Ralph Benko

Two years ago Hollywood, no kidding, masterminded a plot to, in effect, steal the Internet (by criminalizing certain conduct, booby trapping the Web in ways that few non-mega-corporations could cope with).  There are signs, as perceptively flagged by the Electronic Frontier Foundation, that the perps are back at it. We should care.

This two-part column reveals an untold part of the story about how the bad guys were stopped last time.  And, if not stopped again, how it could lead to a fundamental loss of civil rights and freedom on the Internet.

The perversely named “Stop Online Piracy Act” (SOPA) itself may have been the most brazen attempted act of piracy in all recorded history.  Truth in Legislation would have required it to be named the “Ultimate Act of Online Piracy.”  Enactment effectively would have pirated the World Wide Web from a common space and converted it into the private preserve of the Big Entertainment Lobby.

The Plot to steal the Internet was foiled.  It was foiled by an “Irresistible Force” — public opinion, rallied by a twenty-something Freedom Fighter, Aaron Swartz, now dead.  This combined with an Immovable Object, the consciences of a tiny group of legislators. Together they — barely — defeated one of the meanest pieces of legislation in our lifetimes.

The “outside” story — of the late-rallying popular opposition — has been fairly extensively reported.  7,000 (some claimover 100,000) websites, including Wikipedia and other high traffic sites, were persuaded to close shop for a day.  Google draped its logo in black.  In the view of Harvard Law School professor, author, public intellectual, and co-creator of the Creative Commons Lawrence Lessig, “SOPA was stopped by the most important Internet campaign so far — lead by my (now dead) friend Aaron Swartz, and thousands of others.”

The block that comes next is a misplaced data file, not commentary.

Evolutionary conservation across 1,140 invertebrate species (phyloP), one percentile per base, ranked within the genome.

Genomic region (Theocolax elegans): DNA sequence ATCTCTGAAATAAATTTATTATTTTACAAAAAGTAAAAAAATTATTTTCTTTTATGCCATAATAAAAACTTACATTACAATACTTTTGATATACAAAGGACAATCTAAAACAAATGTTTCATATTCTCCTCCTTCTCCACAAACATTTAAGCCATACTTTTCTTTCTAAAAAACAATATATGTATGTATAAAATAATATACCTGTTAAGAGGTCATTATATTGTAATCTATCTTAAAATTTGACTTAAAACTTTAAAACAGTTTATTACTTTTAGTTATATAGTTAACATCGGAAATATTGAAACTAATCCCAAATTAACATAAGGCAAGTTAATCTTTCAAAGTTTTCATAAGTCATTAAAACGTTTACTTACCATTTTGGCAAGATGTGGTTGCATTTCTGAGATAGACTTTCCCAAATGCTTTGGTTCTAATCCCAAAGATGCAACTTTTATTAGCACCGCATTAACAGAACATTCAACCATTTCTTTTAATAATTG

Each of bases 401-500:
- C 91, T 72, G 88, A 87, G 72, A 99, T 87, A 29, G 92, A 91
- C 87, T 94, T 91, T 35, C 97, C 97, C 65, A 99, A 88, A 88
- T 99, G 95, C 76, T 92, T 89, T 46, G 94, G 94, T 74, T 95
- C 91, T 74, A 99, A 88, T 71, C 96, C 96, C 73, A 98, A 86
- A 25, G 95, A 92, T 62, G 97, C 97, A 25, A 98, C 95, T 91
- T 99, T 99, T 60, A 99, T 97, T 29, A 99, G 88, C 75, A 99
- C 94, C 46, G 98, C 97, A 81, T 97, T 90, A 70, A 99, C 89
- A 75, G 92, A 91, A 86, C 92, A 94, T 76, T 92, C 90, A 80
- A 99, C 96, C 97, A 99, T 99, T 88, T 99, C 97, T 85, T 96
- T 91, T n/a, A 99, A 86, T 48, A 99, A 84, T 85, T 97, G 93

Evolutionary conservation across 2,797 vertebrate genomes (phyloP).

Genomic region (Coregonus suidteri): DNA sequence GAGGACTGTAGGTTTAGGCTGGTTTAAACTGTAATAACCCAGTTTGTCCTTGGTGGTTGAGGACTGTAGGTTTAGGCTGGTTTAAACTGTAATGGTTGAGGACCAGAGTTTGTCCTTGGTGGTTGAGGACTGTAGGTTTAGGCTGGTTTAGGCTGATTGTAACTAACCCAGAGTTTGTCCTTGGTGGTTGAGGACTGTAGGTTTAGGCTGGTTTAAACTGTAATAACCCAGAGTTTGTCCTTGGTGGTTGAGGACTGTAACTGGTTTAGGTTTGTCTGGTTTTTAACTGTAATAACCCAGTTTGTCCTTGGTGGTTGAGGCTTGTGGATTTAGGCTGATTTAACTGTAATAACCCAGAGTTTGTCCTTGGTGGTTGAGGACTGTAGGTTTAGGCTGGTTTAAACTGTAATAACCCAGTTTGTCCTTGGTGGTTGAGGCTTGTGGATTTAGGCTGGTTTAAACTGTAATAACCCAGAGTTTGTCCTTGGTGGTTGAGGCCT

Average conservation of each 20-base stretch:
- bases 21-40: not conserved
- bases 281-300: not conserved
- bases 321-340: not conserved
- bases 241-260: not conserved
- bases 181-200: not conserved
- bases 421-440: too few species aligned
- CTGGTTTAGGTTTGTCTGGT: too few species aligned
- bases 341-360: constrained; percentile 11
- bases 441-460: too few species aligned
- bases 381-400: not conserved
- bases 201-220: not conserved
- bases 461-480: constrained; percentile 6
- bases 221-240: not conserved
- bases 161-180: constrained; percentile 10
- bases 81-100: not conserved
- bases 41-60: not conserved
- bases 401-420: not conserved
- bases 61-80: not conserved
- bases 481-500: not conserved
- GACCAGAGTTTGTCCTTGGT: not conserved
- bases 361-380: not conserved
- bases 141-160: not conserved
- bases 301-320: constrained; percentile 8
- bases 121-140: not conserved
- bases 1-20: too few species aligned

As the New York Times reported “’I think [stopping SOPA] is an important moment in the Capitol,’ said Representative Zoe Lofgren, Democrat of California and an important opponent of the legislation. ‘Too often, legislation is about competing business interests. This is way beyond that. This is individual citizens rising up.’”


Ralph Benko

Ralph Benko, author of The Websters’ Dictionary: How to use the Web to transform the world. He serves as an advisor to and editor of the Lehrman Institute's thegoldstandardnow.org and senior advisor to the American Principles Project.
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